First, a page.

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The F7 differed from the F3 primarily in internal equipment (mostly electrical) and some external features. Its continuous tractive effort rating was 20% higher (e.g. 40,000 lb (18,000 kg) for an F7 with 65 mph (105 km/h) gearing, compared to 32,500 lb (14,700 kg) for an F3 with the same gearing.
A total of 2,366 cab-equipped lead A units and 1,483 cabless-booster or B units were built. (Note: the B unit is often referred to as an "F7B", whereas the A unit is simply an "F7".)
Many F7s remained in service for decades, as railroads found them economical to operate and maintain. However, the locomotive was not very popular with yard crews who operated them in switching service because they were difficult to mount and dismount, and it was also nearly impossible for the engineer to see hand signals from a ground crew without leaning way outside the window. As most of these engines were bought and operated before two-way radio became standard on most American railroads, this was a major point of contention. In later years, with the advent of the "road switchers" such as the EMD GP7, F units were primarily used in "through freight" and "unit train" service where there was very little or no switching to be done on line of road.
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Road Name History:
Chartered by the Commonwealth of Kentucky in 1850, the road grew into one of the great success stories of American business. Operating under one name continuously for 132 years, it survived civil war and economic depression and several waves of social and technological change. Under Milton H. Smith, president of the company for thirty years, the L&N grew from a road with less than three hundred miles (480 km) of track to a 6,000-mile (9,700 km) system serving thirteen states. As one of the premier Southern railroads, the L&N extended its reach far beyond its namesake cities, stretching to St. Louis, Memphis, Atlanta, and New Orleans. The railroad was economically strong throughout its lifetime, operating both freight and passenger trains in a manner that earned it the nickname, "The Old Reliable."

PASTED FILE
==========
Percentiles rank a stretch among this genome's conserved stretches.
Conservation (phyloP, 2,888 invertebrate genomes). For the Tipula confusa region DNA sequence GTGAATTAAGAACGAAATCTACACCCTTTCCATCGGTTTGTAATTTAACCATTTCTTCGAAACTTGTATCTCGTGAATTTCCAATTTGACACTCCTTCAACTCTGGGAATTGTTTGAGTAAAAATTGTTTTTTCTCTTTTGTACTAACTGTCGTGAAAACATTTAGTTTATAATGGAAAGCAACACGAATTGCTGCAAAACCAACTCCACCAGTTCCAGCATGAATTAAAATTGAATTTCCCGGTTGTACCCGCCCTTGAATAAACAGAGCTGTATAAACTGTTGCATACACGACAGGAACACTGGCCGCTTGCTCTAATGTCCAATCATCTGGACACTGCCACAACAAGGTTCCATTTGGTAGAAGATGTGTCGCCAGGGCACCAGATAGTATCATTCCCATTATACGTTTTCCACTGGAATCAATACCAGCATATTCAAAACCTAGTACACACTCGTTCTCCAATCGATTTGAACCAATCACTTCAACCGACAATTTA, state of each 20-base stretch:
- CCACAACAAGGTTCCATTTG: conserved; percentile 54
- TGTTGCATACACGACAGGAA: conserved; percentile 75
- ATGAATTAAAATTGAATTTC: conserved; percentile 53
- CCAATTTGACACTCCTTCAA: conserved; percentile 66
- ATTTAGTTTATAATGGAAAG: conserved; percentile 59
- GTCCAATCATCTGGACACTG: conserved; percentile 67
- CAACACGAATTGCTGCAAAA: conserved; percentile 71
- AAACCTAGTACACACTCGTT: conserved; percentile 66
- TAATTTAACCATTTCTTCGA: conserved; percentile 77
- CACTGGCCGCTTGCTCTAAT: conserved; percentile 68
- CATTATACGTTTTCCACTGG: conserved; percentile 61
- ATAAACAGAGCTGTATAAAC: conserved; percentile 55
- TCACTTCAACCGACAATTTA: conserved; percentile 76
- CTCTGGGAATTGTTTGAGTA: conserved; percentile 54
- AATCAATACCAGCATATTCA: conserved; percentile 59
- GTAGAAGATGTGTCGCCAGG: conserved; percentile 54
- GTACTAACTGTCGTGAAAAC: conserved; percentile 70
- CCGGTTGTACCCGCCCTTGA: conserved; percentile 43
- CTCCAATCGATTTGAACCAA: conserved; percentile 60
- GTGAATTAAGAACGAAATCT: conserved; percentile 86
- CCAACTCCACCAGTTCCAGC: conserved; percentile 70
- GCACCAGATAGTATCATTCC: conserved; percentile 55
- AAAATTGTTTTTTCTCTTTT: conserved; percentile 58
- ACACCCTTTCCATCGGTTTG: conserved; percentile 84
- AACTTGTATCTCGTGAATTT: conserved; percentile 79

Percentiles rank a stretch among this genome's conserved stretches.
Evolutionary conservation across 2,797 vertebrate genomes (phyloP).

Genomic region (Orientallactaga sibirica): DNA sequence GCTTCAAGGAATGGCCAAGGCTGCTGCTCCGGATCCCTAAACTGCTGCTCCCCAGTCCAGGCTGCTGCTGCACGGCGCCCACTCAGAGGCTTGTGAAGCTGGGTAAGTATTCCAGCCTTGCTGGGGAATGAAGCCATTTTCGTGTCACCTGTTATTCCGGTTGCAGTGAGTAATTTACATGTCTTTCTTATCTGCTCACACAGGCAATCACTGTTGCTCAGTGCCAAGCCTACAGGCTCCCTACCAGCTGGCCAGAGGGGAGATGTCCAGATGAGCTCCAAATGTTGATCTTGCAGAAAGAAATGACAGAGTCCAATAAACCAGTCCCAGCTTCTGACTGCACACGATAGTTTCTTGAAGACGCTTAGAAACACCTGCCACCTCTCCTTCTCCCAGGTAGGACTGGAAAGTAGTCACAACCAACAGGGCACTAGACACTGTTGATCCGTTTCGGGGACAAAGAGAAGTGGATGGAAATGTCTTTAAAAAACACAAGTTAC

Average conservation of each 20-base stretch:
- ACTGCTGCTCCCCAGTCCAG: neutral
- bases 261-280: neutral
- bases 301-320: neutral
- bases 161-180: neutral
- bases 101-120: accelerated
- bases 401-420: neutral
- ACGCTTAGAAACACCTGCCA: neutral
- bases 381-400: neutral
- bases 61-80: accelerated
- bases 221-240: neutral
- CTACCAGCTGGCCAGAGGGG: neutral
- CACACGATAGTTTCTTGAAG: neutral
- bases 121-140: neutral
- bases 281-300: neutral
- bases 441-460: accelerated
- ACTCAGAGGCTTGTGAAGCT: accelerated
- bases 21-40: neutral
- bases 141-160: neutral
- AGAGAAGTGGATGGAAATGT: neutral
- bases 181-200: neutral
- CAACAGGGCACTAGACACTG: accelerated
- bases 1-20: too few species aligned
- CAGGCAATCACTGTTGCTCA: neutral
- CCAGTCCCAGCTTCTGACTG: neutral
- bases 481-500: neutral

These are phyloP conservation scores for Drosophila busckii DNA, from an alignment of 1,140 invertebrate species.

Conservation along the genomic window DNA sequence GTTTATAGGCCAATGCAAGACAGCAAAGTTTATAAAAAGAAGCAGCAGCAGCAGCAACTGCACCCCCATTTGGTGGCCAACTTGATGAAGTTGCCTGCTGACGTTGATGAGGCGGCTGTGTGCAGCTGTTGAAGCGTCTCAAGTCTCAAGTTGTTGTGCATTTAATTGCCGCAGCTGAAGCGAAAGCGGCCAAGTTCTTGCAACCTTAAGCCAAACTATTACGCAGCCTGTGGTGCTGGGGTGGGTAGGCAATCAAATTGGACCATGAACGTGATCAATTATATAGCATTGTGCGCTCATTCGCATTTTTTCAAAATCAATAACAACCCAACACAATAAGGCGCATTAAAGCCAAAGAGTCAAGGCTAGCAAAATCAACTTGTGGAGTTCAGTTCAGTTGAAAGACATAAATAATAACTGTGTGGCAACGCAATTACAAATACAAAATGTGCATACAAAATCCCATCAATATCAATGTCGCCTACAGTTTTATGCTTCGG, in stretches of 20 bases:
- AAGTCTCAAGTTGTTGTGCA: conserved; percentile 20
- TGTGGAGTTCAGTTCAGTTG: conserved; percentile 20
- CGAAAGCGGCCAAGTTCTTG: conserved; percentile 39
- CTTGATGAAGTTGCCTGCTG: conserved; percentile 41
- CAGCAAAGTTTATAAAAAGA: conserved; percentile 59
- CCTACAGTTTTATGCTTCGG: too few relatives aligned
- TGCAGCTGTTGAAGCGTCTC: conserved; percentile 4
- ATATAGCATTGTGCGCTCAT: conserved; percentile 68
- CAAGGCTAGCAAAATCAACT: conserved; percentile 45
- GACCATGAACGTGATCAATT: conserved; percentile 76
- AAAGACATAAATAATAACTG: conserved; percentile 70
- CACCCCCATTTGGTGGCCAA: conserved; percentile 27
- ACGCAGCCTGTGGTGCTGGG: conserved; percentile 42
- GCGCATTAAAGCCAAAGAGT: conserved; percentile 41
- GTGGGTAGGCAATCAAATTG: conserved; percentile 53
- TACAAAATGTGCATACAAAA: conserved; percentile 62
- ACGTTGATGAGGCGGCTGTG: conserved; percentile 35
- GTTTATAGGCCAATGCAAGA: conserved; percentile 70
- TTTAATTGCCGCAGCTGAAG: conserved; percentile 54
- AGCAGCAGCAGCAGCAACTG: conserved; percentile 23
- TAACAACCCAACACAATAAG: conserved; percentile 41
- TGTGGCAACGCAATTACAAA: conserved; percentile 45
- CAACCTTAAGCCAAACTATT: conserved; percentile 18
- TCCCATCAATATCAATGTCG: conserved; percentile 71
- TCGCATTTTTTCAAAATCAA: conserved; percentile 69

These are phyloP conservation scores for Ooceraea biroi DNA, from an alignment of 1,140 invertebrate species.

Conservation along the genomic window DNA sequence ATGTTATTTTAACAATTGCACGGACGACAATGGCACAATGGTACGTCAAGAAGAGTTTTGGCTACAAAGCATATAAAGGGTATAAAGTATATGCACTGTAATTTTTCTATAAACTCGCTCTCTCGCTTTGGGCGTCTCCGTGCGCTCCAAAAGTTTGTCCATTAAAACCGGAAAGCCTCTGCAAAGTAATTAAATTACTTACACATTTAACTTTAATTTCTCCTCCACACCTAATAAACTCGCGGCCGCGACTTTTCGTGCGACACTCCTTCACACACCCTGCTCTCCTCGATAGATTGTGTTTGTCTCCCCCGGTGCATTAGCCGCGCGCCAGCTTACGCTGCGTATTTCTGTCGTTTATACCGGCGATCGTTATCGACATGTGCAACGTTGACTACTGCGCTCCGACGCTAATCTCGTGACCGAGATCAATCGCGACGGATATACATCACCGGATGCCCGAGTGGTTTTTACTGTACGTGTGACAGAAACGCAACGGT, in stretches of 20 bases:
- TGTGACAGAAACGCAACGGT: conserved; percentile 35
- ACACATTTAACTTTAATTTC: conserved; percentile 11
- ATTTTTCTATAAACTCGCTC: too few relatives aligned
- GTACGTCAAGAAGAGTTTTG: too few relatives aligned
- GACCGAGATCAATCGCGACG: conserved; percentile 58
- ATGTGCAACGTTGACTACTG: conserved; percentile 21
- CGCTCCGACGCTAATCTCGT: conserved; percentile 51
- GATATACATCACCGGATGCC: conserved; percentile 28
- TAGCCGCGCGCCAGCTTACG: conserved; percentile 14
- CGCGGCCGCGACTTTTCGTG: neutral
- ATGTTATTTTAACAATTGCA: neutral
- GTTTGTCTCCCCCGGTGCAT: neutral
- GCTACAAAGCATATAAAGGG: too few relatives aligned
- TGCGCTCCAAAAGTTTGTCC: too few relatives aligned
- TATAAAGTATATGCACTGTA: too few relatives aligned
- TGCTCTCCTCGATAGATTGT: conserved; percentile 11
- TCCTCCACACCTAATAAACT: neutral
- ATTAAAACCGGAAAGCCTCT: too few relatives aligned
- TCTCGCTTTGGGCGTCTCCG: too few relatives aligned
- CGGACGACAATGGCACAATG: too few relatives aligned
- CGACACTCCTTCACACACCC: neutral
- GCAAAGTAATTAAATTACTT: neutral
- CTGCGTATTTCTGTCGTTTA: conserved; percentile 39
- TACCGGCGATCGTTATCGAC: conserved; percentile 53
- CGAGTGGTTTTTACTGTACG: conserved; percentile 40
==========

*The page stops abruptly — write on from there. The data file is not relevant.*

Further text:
Growth of the railroad continued until its purchase and the tumultuous rail consolidations of the 1980s which led to continual successors. By the end of 1970, L&N operated 6,063 miles (9,757 km) of road on 10,051 miles (16,176 km) of track, not including the Carrollton Railroad.
In 1971 the Seaboard Coast Line Railroad, successor to the Atlantic Coast Line Railroad, purchased the remainder of the L&N shares it did not already own, and the company became a subsidiary. By 1982 the railroad industry was consolidating quickly, and the Seaboard Coast Line absorbed the Louisville & Nashville Railroad entirely. Then in 1986, the Seaboard System merged with the C&O and B&O and the new combined system was known as the Chessie System. Soon after the combined company became CSX Transportation (CSX), which now owns and operates all of the former Louisville and Nashville lines.
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The InterMountain Railway company is located at 1224 Boston Ave in Longmont, CO. They are a manufacturer of HO, N and Z scale model trains. They have produced kits as well as RTR (Ready-To-Run) models. Their N Scale products include locomotives as well as rolling stock. Their rolling stock lineup includes Boxcars, Hoppers, Tank Cars, Reefers, Gondolas, Stock Cars and Flatcars.
Their locomotive releases have primarily been diesel units, with the one major exception being their series of AC-12 Cab Forward steam locos. Their diesel lineup includes F3's, F7's, F9's, SD40's, SD45's and FT units. They are known for quality and detail. They also release their rolling stock in larger varieties of road numbers than most of the other manufacturers.
Item created by: gdm on 2016-10-24 10:05:49. Last edited by Alain LM on 2018-04-19 17:37:11
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